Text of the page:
Canadian Medical Association

CMA Explains

Emergency rooms are overwhelmed, millions of Canadians struggle to access primary care, surgical backlogs persist and health care workers continue to operate through intense burnout with no relief in sight. 

More resources are clearly needed for the health system, including more funding. The question is who should pay, and how much?

The federal government’s 2023 budget included the most significant investment in health care in more than two decades — a $46.2-billion increase in funding to provinces and territories.

Some premiers say it’s still not enough. Health care eats up 30% to 40% of provincial and territorial budgets, and those costs are expected to increase at an average annual rate of 5.2% over the next decade — much faster than projected revenues.

Here’s how provinces and territories are currently splitting the bill for health care.

What we spend now

Canada’s total health spending was expected to reach $344 billion in 2023, or $8,740 per Canadian.

That’s about 12.1% of our GDP, making Canada a top spender among OECD countries.

More than half of health spending goes to three areas: hospitals (26%), drugs (14%) and physicians (14%).

And, yes, equipment is expensive. One MRI machine costs $3 million.

Who pays

More than 70% of health care spending is publicly funded through general tax revenues.

The provinces and territories generate 78% of the cost, with the federal government providing the rest through the Canada Health Transfer (CHT).

This split has been the subject of debate since Medicare was first established. At that time, the federal share was about 35%. In the late 1970s, it dropped to 25%. In 2023, the Canada Health Transfer stood at about 21.5%. The latest funding deal marked a 9.3% increase.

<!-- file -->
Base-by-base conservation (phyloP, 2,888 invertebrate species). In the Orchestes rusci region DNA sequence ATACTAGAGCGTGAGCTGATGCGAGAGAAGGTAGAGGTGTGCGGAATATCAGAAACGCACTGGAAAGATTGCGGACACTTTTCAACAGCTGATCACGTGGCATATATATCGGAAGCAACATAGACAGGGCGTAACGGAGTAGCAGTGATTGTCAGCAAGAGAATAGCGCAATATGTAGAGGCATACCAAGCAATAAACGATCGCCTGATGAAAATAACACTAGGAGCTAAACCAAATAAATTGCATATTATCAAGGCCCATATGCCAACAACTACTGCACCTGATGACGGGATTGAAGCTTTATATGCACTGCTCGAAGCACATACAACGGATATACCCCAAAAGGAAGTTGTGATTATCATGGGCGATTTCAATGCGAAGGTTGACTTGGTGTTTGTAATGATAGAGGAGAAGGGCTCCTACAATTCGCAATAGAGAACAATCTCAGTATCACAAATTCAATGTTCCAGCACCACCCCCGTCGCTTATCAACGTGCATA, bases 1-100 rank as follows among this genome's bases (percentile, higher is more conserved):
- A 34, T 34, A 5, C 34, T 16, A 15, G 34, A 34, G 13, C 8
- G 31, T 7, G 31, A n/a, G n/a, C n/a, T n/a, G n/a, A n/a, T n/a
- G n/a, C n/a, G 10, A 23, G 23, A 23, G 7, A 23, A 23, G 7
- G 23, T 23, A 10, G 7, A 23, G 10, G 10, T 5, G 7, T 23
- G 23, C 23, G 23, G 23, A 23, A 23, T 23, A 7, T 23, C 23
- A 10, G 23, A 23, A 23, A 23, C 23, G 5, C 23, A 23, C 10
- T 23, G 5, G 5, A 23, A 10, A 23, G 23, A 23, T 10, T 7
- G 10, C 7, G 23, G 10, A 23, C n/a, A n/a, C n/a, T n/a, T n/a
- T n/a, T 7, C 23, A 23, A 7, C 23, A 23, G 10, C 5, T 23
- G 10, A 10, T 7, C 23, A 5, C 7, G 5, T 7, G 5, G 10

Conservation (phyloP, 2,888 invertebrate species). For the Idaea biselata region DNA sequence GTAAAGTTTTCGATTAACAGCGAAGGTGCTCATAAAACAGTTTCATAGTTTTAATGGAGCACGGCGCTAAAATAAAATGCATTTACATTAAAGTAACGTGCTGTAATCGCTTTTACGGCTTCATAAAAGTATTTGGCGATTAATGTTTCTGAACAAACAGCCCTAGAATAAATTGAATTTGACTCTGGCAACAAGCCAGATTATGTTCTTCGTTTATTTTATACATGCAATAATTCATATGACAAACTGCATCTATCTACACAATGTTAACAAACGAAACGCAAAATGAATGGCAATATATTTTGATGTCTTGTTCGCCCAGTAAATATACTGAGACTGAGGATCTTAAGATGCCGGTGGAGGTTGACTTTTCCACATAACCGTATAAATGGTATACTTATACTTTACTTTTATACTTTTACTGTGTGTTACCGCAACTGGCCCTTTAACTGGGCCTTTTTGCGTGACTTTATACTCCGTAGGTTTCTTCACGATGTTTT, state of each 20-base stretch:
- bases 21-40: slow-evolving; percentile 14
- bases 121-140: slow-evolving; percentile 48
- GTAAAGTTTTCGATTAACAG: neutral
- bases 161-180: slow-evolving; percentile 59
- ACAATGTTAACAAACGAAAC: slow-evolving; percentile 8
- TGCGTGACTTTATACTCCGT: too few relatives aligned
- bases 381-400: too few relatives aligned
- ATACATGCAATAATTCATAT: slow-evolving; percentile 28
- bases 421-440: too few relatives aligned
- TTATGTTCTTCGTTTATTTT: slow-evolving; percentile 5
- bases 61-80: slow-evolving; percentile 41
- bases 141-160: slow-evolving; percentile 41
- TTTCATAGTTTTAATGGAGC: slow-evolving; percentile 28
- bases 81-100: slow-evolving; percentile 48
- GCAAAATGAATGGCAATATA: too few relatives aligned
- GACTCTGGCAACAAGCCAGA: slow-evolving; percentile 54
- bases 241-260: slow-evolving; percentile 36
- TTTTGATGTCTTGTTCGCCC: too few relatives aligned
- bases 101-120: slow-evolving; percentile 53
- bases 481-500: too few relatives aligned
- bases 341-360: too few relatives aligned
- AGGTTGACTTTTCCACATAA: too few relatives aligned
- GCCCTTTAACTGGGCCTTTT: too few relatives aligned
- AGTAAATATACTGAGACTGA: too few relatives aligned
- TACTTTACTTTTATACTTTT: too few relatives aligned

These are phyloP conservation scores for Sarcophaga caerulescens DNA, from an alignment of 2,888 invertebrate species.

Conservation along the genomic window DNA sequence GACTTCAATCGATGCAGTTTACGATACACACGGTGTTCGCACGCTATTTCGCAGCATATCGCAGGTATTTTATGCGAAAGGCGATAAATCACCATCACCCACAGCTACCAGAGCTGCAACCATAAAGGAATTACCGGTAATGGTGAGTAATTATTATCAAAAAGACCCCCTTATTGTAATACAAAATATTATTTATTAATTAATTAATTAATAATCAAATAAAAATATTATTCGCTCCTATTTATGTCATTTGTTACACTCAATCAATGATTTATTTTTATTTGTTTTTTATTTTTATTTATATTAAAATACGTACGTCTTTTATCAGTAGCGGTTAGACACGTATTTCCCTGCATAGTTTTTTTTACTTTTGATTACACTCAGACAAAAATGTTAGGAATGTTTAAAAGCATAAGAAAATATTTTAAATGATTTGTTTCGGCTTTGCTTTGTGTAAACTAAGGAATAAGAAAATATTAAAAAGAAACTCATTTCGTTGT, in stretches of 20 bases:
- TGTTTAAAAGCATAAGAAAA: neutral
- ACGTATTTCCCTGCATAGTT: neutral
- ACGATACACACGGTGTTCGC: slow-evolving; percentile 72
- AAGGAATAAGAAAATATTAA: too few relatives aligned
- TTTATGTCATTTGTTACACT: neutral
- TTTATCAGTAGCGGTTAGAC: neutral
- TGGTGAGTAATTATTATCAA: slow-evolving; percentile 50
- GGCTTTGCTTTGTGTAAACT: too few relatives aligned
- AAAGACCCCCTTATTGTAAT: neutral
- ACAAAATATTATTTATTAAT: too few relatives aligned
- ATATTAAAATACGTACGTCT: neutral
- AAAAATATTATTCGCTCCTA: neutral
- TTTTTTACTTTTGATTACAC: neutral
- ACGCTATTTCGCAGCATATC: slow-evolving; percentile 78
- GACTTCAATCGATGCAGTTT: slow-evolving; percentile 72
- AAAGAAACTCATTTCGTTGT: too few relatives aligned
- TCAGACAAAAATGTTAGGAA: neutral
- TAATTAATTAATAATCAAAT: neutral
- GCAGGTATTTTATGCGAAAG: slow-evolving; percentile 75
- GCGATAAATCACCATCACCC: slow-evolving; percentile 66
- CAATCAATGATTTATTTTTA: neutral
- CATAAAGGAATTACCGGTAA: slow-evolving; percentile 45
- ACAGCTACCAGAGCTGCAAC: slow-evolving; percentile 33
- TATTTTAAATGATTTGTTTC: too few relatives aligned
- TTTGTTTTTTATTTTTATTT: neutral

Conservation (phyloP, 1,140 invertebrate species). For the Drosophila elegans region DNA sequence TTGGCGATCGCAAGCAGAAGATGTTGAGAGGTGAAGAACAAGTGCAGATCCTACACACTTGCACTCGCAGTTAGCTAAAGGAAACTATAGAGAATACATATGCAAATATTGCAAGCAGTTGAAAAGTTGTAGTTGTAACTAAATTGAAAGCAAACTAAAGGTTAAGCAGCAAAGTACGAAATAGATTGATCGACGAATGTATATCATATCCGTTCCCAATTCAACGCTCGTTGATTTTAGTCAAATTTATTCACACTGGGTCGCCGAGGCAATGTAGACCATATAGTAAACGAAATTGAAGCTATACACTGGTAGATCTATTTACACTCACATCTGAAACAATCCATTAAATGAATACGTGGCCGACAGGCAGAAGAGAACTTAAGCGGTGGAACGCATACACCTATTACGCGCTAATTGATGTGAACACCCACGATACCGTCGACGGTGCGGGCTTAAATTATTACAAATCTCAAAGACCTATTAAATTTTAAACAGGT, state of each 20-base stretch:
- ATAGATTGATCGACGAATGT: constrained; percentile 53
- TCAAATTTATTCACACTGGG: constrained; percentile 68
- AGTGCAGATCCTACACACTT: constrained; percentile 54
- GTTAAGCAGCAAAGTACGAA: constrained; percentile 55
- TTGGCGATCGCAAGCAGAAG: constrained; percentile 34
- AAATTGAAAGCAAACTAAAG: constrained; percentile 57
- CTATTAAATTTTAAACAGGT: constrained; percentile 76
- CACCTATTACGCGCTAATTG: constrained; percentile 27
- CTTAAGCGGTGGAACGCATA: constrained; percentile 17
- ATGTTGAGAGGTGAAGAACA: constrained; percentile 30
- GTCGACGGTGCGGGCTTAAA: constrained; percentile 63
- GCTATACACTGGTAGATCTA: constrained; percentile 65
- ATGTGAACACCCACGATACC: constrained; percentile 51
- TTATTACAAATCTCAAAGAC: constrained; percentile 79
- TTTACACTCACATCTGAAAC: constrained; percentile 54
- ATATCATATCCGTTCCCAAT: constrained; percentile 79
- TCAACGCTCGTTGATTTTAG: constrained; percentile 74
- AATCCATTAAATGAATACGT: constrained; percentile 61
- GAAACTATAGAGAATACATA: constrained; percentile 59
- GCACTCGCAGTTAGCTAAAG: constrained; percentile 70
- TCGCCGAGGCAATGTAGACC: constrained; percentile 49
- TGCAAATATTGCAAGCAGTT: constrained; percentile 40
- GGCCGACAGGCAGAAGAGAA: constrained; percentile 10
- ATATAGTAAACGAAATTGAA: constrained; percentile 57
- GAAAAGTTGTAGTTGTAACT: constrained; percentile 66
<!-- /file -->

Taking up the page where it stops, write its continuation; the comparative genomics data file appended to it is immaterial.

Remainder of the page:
What does the latest health funding include?

The long-awaited health funding announced on Feb. 7, 2023 — accepted by premiers across the country — is a necessary step to transform Canada’s health care system, which requires stabilization and sustainable investment in reform. It included three core components:

An immediate and unconditional $2-billion top-up to the Canada Health Transfer (CHT) to address the pressure on emergency and operating rooms, as well as pediatric hospitals.

A 10-year federal funding commitment via the Canada Health Transfer, including a 5% annual increase for the first five years.

Bilateral agreements with each respective province or territory, a 10-year funding commitment of $25 billion.

Learn more about new federal health funding

What about provincial accountability for federal health funds?

Despite being the largest major transfer of federal funds to provinces and territories, money from the CHT does not necessarily have to be spent on health care. 

In order to secure the increased CHT funding outlined in the 2023 agreement, provinces and territories must commit to:

  • improving health care information collection and reporting;
  • developing and using comparable performance indicators via the Canadian Institute for Health Information (CIHI); and
  • adopting common standards and policies on health data.

What’s happening now?

Bilateral agreements between Ottawa and each province and territory are centered on four shared health priorities:

  • expanding access to family health services, including in rural and remote areas;
  • supporting health workers and reducing backlogs;
  • improving access to quality mental health and substance use services; and
  • modernizing the health care system with standardized health data and digital tools.

In addition, provinces and territories must commit to advancing foreign credential recognition and labour mobility for health workers, beginning with multi-jurisdictional credential recognition.